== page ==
Taking four months and 27,000 bricks to build, BricksonWheel’s latest creation features a fully detailed interior complete with lighting by third-party suppliers Brickstuff, as well as custom decals matching those of the real locomotive.

There’s a whole lot more to see including work-in-progress shots and a detailed description of the build at both Flickr and the Eurobricks discussion forum, plus you can read our interview with the builder by clicking here.

Lego Union Pacific Train

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Grey Greebles

Lego Sci-fi Rover

Flickr’s Febrovery is in full swing, and this oddity by previous bloggee pirtatecox is one of our picks so far. There’s more to see of his twelve-wheeled Classic Space-esque rover via the link above.

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Wild Ride

Lego Rollercoaster

Tim Schwalfenberg‘s superbly-built mini-figure rollercoaster is just like your Mom; we can all have a ride but we might feel a bit sick afterwards. Anyway, enough about your promiscuous mother – there’s more to see of Tim’s ‘Wild Ride’ on Flickr – click the link above to join the queue.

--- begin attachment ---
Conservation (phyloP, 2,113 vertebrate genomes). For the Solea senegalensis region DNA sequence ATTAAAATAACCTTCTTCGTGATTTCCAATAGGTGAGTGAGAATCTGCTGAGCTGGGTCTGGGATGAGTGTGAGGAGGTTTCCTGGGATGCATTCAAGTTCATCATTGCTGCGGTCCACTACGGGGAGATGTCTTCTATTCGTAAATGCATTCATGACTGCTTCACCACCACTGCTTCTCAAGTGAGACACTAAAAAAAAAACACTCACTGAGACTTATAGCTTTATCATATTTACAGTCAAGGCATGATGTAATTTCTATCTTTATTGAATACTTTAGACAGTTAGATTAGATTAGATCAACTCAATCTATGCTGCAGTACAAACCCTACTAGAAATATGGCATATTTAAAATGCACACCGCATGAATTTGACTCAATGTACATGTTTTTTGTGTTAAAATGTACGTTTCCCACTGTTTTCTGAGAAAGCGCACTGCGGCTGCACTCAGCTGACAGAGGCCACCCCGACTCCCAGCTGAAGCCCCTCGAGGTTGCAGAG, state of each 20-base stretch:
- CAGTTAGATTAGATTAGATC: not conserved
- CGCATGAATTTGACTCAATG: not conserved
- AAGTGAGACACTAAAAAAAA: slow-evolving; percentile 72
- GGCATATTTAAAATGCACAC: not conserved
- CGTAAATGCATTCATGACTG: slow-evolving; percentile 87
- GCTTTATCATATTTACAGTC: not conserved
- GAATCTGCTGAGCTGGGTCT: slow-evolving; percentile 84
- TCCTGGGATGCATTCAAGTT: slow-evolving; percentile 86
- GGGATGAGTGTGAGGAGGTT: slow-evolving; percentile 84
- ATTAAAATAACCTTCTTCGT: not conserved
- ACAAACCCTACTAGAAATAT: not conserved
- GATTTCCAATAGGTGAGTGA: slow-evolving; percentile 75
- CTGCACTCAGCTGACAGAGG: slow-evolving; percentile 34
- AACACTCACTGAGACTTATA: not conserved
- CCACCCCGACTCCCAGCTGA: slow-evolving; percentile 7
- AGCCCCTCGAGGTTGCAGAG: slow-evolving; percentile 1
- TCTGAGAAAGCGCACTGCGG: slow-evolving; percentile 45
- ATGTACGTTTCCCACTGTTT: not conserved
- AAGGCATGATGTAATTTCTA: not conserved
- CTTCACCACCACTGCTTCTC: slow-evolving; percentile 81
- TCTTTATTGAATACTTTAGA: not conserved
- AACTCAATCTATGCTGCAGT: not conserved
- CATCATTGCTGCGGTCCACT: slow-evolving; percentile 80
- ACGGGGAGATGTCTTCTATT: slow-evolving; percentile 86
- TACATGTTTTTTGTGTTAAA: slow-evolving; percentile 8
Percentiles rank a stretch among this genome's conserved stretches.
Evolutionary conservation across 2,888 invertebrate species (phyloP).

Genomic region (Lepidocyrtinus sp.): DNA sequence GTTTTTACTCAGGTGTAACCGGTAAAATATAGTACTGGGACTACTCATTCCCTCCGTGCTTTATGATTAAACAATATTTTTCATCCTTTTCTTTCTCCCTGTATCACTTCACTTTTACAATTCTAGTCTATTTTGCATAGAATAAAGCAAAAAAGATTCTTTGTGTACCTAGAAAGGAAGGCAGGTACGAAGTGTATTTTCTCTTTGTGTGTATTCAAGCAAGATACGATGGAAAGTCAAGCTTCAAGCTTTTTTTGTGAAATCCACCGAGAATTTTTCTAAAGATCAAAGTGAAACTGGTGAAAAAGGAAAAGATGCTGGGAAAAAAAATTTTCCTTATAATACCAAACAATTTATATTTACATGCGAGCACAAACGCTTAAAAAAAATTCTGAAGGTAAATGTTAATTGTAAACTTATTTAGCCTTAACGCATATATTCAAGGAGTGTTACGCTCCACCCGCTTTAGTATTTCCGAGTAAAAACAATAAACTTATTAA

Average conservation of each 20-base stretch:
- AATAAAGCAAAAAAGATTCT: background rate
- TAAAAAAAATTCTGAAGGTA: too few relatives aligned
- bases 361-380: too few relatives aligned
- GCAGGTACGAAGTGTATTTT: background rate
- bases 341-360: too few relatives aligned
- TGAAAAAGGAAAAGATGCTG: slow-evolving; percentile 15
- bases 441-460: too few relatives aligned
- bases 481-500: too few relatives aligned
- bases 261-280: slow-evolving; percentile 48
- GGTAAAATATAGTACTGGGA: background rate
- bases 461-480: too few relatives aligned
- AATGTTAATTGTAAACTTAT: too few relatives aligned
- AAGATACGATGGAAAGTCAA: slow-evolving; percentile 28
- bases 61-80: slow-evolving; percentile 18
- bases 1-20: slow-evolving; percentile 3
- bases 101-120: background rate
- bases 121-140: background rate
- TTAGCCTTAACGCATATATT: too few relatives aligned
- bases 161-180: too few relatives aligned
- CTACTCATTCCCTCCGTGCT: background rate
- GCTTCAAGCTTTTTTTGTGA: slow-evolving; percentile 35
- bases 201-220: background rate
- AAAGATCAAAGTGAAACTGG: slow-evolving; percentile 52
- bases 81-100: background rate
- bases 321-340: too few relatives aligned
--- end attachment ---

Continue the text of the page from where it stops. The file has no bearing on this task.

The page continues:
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Crushing Copper

Lego Steampunk Mech

We don’t know what this is, but we like it. There’s more of the inside of Moko‘s mind available to view at his photostream – click the link to make the jump.

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Twin Jeeps

Lego Jeep CJ5